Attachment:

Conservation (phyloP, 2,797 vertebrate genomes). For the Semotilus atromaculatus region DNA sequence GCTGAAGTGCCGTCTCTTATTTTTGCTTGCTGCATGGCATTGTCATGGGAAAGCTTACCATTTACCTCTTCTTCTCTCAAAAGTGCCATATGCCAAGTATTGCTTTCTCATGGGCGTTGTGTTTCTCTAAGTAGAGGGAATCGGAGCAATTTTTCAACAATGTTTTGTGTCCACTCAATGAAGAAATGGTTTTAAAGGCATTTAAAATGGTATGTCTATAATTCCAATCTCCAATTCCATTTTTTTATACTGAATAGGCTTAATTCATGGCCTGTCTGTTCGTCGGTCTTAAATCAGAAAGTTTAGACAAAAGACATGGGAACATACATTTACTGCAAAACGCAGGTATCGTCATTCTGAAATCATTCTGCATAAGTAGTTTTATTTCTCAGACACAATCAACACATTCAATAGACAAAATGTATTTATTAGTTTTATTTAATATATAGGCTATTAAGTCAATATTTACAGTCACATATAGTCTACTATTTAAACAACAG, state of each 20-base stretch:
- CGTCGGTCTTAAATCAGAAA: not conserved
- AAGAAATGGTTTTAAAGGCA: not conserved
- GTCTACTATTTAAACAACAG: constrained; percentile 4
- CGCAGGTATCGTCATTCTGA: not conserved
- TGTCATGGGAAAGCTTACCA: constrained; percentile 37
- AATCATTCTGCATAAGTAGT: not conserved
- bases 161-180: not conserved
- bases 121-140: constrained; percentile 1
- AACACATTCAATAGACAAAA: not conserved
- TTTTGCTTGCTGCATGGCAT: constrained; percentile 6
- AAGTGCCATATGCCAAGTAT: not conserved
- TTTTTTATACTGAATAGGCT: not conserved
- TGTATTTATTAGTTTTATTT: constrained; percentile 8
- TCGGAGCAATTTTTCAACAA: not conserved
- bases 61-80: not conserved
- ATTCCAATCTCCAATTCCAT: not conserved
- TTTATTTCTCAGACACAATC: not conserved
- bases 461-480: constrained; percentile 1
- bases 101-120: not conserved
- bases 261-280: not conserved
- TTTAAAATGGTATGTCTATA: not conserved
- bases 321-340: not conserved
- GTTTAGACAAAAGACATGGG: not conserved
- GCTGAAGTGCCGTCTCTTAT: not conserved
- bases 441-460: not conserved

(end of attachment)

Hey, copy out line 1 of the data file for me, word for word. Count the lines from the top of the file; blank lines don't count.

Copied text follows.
Conservation (phyloP, 2,797 vertebrate genomes). For the Semotilus atromaculatus region DNA sequence GCTGAAGTGCCGTCTCTTATTTTTGCTTGCTGCATGGCATTGTCATGGGAAAGCTTACCATTTACCTCTTCTTCTCTCAAAAGTGCCATATGCCAAGTATTGCTTTCTCATGGGCGTTGTGTTTCTCTAAGTAGAGGGAATCGGAGCAATTTTTCAACAATGTTTTGTGTCCACTCAATGAAGAAATGGTTTTAAAGGCATTTAAAATGGTATGTCTATAATTCCAATCTCCAATTCCATTTTTTTATACTGAATAGGCTTAATTCATGGCCTGTCTGTTCGTCGGTCTTAAATCAGAAAGTTTAGACAAAAGACATGGGAACATACATTTACTGCAAAACGCAGGTATCGTCATTCTGAAATCATTCTGCATAAGTAGTTTTATTTCTCAGACACAATCAACACATTCAATAGACAAAATGTATTTATTAGTTTTATTTAATATATAGGCTATTAAGTCAATATTTACAGTCACATATAGTCTACTATTTAAACAACAG, state of each 20-base stretch: